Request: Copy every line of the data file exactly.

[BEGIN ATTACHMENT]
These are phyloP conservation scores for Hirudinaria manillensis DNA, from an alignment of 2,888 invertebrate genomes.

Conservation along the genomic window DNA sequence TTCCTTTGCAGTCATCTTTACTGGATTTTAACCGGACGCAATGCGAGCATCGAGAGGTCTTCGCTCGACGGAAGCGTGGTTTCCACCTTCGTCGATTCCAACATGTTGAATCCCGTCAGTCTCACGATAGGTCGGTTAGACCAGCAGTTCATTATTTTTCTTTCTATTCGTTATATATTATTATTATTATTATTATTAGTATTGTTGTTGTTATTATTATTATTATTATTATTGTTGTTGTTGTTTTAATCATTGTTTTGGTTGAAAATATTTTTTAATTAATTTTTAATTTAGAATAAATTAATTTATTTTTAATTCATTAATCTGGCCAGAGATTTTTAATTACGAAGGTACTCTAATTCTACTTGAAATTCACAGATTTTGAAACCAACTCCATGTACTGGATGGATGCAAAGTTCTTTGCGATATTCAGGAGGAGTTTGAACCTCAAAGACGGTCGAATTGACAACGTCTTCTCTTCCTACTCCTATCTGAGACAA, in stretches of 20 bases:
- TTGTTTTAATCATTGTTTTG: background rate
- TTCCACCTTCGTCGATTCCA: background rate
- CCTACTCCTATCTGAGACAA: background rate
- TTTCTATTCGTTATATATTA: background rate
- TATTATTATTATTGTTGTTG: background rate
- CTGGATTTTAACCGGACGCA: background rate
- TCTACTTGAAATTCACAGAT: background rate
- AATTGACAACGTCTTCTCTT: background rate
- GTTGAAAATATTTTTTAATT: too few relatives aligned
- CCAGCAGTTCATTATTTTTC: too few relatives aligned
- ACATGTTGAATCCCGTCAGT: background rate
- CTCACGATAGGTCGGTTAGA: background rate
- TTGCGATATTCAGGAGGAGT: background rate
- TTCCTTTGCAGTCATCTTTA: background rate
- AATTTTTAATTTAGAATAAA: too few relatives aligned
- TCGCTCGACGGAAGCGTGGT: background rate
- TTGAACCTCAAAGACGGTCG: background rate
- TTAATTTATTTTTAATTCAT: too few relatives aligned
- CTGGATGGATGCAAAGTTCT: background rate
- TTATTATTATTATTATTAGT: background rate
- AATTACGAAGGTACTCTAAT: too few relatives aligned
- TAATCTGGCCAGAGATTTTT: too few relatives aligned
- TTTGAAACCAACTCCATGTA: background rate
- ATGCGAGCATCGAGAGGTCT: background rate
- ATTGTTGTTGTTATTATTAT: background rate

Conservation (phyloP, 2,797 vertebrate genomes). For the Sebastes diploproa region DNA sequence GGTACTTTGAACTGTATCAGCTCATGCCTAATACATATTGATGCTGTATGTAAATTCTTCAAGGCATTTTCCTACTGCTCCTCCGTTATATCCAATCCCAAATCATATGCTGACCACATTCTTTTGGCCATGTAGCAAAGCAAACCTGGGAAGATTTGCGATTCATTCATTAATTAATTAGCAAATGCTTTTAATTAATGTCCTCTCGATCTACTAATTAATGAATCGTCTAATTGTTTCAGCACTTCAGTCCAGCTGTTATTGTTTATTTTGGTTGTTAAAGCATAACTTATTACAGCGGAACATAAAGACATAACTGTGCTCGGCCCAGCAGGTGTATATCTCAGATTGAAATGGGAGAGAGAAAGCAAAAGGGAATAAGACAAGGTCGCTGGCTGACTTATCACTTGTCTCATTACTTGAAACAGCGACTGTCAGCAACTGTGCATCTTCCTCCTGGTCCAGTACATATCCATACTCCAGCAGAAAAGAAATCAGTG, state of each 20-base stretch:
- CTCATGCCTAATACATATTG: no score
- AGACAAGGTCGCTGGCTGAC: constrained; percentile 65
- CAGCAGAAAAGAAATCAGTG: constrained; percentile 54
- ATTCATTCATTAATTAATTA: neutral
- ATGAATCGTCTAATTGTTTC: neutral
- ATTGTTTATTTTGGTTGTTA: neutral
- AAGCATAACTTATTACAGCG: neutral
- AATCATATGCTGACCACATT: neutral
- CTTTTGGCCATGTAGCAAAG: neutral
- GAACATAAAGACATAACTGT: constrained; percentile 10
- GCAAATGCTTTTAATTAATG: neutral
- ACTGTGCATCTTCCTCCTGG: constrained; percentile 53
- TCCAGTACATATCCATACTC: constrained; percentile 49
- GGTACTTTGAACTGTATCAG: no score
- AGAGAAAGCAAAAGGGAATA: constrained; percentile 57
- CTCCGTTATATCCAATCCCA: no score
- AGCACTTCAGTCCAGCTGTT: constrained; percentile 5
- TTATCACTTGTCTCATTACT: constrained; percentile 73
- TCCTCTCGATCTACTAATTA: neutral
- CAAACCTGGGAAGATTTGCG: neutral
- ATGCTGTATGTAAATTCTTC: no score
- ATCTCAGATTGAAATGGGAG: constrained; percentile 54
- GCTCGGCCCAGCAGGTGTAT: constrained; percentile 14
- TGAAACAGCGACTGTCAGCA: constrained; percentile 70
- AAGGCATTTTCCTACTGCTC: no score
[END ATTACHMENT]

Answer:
These are phyloP conservation scores for Hirudinaria manillensis DNA, from an alignment of 2,888 invertebrate genomes.

Conservation along the genomic window DNA sequence TTCCTTTGCAGTCATCTTTACTGGATTTTAACCGGACGCAATGCGAGCATCGAGAGGTCTTCGCTCGACGGAAGCGTGGTTTCCACCTTCGTCGATTCCAACATGTTGAATCCCGTCAGTCTCACGATAGGTCGGTTAGACCAGCAGTTCATTATTTTTCTTTCTATTCGTTATATATTATTATTATTATTATTATTAGTATTGTTGTTGTTATTATTATTATTATTATTATTGTTGTTGTTGTTTTAATCATTGTTTTGGTTGAAAATATTTTTTAATTAATTTTTAATTTAGAATAAATTAATTTATTTTTAATTCATTAATCTGGCCAGAGATTTTTAATTACGAAGGTACTCTAATTCTACTTGAAATTCACAGATTTTGAAACCAACTCCATGTACTGGATGGATGCAAAGTTCTTTGCGATATTCAGGAGGAGTTTGAACCTCAAAGACGGTCGAATTGACAACGTCTTCTCTTCCTACTCCTATCTGAGACAA, in stretches of 20 bases:
- TTGTTTTAATCATTGTTTTG: background rate
- TTCCACCTTCGTCGATTCCA: background rate
- CCTACTCCTATCTGAGACAA: background rate
- TTTCTATTCGTTATATATTA: background rate
- TATTATTATTATTGTTGTTG: background rate
- CTGGATTTTAACCGGACGCA: background rate
- TCTACTTGAAATTCACAGAT: background rate
- AATTGACAACGTCTTCTCTT: background rate
- GTTGAAAATATTTTTTAATT: too few relatives aligned
- CCAGCAGTTCATTATTTTTC: too few relatives aligned
- ACATGTTGAATCCCGTCAGT: background rate
- CTCACGATAGGTCGGTTAGA: background rate
- TTGCGATATTCAGGAGGAGT: background rate
- TTCCTTTGCAGTCATCTTTA: background rate
- AATTTTTAATTTAGAATAAA: too few relatives aligned
- TCGCTCGACGGAAGCGTGGT: background rate
- TTGAACCTCAAAGACGGTCG: background rate
- TTAATTTATTTTTAATTCAT: too few relatives aligned
- CTGGATGGATGCAAAGTTCT: background rate
- TTATTATTATTATTATTAGT: background rate
- AATTACGAAGGTACTCTAAT: too few relatives aligned
- TAATCTGGCCAGAGATTTTT: too few relatives aligned
- TTTGAAACCAACTCCATGTA: background rate
- ATGCGAGCATCGAGAGGTCT: background rate
- ATTGTTGTTGTTATTATTAT: background rate

Conservation (phyloP, 2,797 vertebrate genomes). For the Sebastes diploproa region DNA sequence GGTACTTTGAACTGTATCAGCTCATGCCTAATACATATTGATGCTGTATGTAAATTCTTCAAGGCATTTTCCTACTGCTCCTCCGTTATATCCAATCCCAAATCATATGCTGACCACATTCTTTTGGCCATGTAGCAAAGCAAACCTGGGAAGATTTGCGATTCATTCATTAATTAATTAGCAAATGCTTTTAATTAATGTCCTCTCGATCTACTAATTAATGAATCGTCTAATTGTTTCAGCACTTCAGTCCAGCTGTTATTGTTTATTTTGGTTGTTAAAGCATAACTTATTACAGCGGAACATAAAGACATAACTGTGCTCGGCCCAGCAGGTGTATATCTCAGATTGAAATGGGAGAGAGAAAGCAAAAGGGAATAAGACAAGGTCGCTGGCTGACTTATCACTTGTCTCATTACTTGAAACAGCGACTGTCAGCAACTGTGCATCTTCCTCCTGGTCCAGTACATATCCATACTCCAGCAGAAAAGAAATCAGTG, state of each 20-base stretch:
- CTCATGCCTAATACATATTG: no score
- AGACAAGGTCGCTGGCTGAC: constrained; percentile 65
- CAGCAGAAAAGAAATCAGTG: constrained; percentile 54
- ATTCATTCATTAATTAATTA: neutral
- ATGAATCGTCTAATTGTTTC: neutral
- ATTGTTTATTTTGGTTGTTA: neutral
- AAGCATAACTTATTACAGCG: neutral
- AATCATATGCTGACCACATT: neutral
- CTTTTGGCCATGTAGCAAAG: neutral
- GAACATAAAGACATAACTGT: constrained; percentile 10
- GCAAATGCTTTTAATTAATG: neutral
- ACTGTGCATCTTCCTCCTGG: constrained; percentile 53
- TCCAGTACATATCCATACTC: constrained; percentile 49
- GGTACTTTGAACTGTATCAG: no score
- AGAGAAAGCAAAAGGGAATA: constrained; percentile 57
- CTCCGTTATATCCAATCCCA: no score
- AGCACTTCAGTCCAGCTGTT: constrained; percentile 5
- TTATCACTTGTCTCATTACT: constrained; percentile 73
- TCCTCTCGATCTACTAATTA: neutral
- CAAACCTGGGAAGATTTGCG: neutral
- ATGCTGTATGTAAATTCTTC: no score
- ATCTCAGATTGAAATGGGAG: constrained; percentile 54
- GCTCGGCCCAGCAGGTGTAT: constrained; percentile 14
- TGAAACAGCGACTGTCAGCA: constrained; percentile 70
- AAGGCATTTTCCTACTGCTC: no score